’Tis The Season, sadly, of groping, and thankfully, of giving where it counts

Good Tidings from a president who wrestles badly with morality
As the Donald Trump era bumps and grinds toward its first Christmas and New Year’s, the season of giving has degenerated into the season of groping. For all intents and purposes, Trump – an alleged, as well as self-described, sexual predator – just endorsed Judge Roy Moore, an alleged child molester, in the Alabama special election for the US Senate. No one should be surprised. On Fox & Friends, that great and grand Irish-American Kelly Ann Conway telegraphed the early Yuletide gift coming from her boss to the embattled Moore. “I’m telling you that we want the votes in the Senate to get this tax bill through,” she asserted. “And if the media were really concerned about all these allegations [against Moore] and that’s what this was truly about … Al Franken would be on the ash heap of bygone, half-funny comedians. He wouldn’t be here on Capitol Hill.”
First and foremost, sexual harassment is, or should always be, apolitical and nonpartisan. Whether it’s Harvey Weinstein, Kevin Spacey, Louis C.K., or any member of the Senate, the House, or legislative body or workplace in the nation, sexual harassment and worse should be eradicated. It should matter not one whit whether one’s name is followed by a “D” or an “R.” Unfortunately, Trump has no more standing than did Bill Clinton. So what are we to make of a president and his allies who urge voters to ignore a credible accusation that Moore sexually assaulted a 14-year-old? Thanks to Trump and Conway and their ilk, we have an answer: It’s better to support an alleged Republican child molester than a Democrat. In this case that means Roy Moore, an attorney who is said to have lured teenage Alabama girls to go out on “dates” with him when he was in his early 30s, against Doug Jones, who successfully prosecuted Klansmen who killed four young girls in a church bombing.
Speaking for Trump a week or so earlier than her Fox & Friends appearance, Conway pontificated about the Moore story: “Whatever the facts end up being, the premises, of course, the principle, the incontrovertible principle, is that there is no Senate seat worth more than a child. And we all want to put that forward.
In his defense of the British soldiers on trial for the infamous Boston Massacre (1770), John Adams argued, “Facts are stubborn things.” Even though those words appeared long before he used them with telling effect, they remain stubborn. The fact is that the current president believes that an accused child molester “trumps” a Democrat.
Again, when it comes to sexual predators, all that should matter is the letter “S.” That, not “D” or “R,” should be the scarlet letter label for both parties. Given his own accuser coterie, Trump would have been well advised simply to say nothing about Moore. Of course, he seems to have no control over what comes out of his mouth or his Twitter feed. That’s not partisan; it’s simply fact. As the saying goes, those who live in glass houses shouldn’t throw stones. That message has not reached the white house on Pennsylvania Avenue.
“Bah, Humbug” – Christmas
for the early Boston Irish
From 1800 to 1850, Irish immigrants could scarcely have picked a worse place than Boston to celebrate Christmas. The Puritans had loathed “Popish” Yuletide rituals so much that, in 1659, the Massachusetts General Court enacted laws against honoring the day. Anyone caught toasting the occasion suffered a five-shilling fine. Above all, for the Mathers and other Puritan luminaries, Christmas celebrations symbolized “Papists” and their church. So entrenched did Bostonians’ antipathy toward Catholicism become that the city’s public schools were open on Christmas Day until 1870.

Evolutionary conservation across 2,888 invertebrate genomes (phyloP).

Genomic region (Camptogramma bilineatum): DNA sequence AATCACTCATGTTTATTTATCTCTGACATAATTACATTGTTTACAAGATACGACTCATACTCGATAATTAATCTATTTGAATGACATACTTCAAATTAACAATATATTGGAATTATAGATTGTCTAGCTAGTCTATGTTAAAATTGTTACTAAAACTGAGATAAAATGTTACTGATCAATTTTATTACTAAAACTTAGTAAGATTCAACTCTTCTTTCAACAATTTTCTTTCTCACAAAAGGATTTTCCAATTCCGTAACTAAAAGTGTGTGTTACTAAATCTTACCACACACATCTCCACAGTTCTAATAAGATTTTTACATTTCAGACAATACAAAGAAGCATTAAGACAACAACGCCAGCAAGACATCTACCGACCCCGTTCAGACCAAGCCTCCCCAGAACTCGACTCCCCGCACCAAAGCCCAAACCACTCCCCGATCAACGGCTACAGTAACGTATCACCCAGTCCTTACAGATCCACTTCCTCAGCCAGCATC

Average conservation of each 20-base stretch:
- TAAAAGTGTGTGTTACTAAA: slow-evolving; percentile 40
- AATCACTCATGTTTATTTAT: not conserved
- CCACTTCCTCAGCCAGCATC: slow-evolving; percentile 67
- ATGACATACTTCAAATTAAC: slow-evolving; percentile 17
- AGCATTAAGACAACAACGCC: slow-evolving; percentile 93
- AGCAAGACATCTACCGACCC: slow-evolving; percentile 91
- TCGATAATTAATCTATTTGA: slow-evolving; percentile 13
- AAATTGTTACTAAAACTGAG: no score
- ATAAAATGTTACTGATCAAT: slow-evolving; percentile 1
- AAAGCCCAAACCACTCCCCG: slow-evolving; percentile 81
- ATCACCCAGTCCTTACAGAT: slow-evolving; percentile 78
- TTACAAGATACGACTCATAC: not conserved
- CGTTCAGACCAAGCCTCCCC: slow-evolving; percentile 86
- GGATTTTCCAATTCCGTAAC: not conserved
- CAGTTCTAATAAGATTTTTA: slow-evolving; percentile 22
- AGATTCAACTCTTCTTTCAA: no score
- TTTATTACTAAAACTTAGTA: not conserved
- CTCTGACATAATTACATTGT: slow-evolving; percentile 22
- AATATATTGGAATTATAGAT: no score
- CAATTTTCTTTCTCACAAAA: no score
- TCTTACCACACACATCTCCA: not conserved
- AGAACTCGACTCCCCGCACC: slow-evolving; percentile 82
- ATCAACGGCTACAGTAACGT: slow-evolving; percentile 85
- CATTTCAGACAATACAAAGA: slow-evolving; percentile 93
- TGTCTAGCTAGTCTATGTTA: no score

In such a climate, Boston’s Irish celebrated the holiday in muted fashion until their political clout swelled in the late 1800s. On the “old sod,” the holiday had largely revolved around Mass and family, not the raucous celebrations of any feverish Puritan and Yankee imaginations, so the early Irish of Boston noted the holiday simply, with many families keeping children home from schools later in the century.
Christmas Masses were held in the opening decades of the 19th century at St. Augustine’s in South Boston, and later at the Cathedral of the Holy Cross in the South End, under the watch of suspicious local Yankees. As German Catholic immigrants arrived and began attending the local “Irish churches,” the newcomers introduced their hosts to Christmas trees and greeting cards as a thaw in the region’s traditional, Puritan-steeped antipathy to the holy day was slowly emerging.
By the 1880s, Boston’s Irish were a genuine community, slowly amassing clout at the ballot box and bucking Yankee strangleholds on business and the courts. As the 19th century drew to a close, Boston’s Irish could celebrate Christmas as openly as they wanted, with family parties and dinners, church socials and midnight Mass in the process turning the Yuletide season into a genuine holiday.
As the historian Thomas H. O’Connor writes in “Boston Catholics,” they “participated in a perpetual calendar of familiar religious devotions that…bound them more firmly together as members of their own distinctive parishes.
“During the period of Advent in late November and early December, for example, persons of all ages prepared for the coming of the Christmas season by attending daily Mass. They then enjoyed the celebration of midnight Mass on Christmas Eve, often followed by festive and early morning breakfasts with friends and relatives.”
Those scenes would have been unthinkable for Boston’s earliest Irish immigrants. But through religion, reflection, and revelry, their children and grandchildren finally came to celebrate Christmas in the city in “grand fashion.”